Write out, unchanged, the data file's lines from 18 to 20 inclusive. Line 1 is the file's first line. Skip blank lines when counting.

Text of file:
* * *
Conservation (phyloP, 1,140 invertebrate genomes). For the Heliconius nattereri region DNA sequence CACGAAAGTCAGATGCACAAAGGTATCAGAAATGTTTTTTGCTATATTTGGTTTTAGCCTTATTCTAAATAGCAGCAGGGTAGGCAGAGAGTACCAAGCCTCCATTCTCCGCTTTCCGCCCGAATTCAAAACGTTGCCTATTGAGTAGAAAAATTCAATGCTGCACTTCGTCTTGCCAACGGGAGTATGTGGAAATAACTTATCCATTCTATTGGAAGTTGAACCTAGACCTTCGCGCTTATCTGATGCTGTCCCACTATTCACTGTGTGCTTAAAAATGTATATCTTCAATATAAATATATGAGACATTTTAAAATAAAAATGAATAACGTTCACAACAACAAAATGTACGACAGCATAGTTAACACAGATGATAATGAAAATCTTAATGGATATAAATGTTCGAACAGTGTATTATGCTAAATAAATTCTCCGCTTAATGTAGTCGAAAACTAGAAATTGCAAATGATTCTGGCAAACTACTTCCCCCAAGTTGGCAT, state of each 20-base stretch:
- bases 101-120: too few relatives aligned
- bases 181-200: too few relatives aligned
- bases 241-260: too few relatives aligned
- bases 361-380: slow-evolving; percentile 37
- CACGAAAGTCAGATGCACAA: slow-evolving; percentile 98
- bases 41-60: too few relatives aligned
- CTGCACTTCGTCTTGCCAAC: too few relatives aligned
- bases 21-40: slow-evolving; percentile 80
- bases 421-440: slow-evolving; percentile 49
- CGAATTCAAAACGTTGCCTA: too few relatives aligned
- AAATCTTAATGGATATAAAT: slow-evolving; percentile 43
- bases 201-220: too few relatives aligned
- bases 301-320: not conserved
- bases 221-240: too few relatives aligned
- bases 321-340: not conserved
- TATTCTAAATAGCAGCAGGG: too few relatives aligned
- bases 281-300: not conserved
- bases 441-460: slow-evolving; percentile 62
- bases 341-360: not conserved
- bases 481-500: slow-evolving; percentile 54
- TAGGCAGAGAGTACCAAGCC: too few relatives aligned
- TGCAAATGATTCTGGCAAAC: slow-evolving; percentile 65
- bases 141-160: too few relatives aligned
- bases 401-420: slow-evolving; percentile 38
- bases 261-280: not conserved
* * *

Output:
- bases 281-300: not conserved
- bases 441-460: slow-evolving; percentile 62
- bases 341-360: not conserved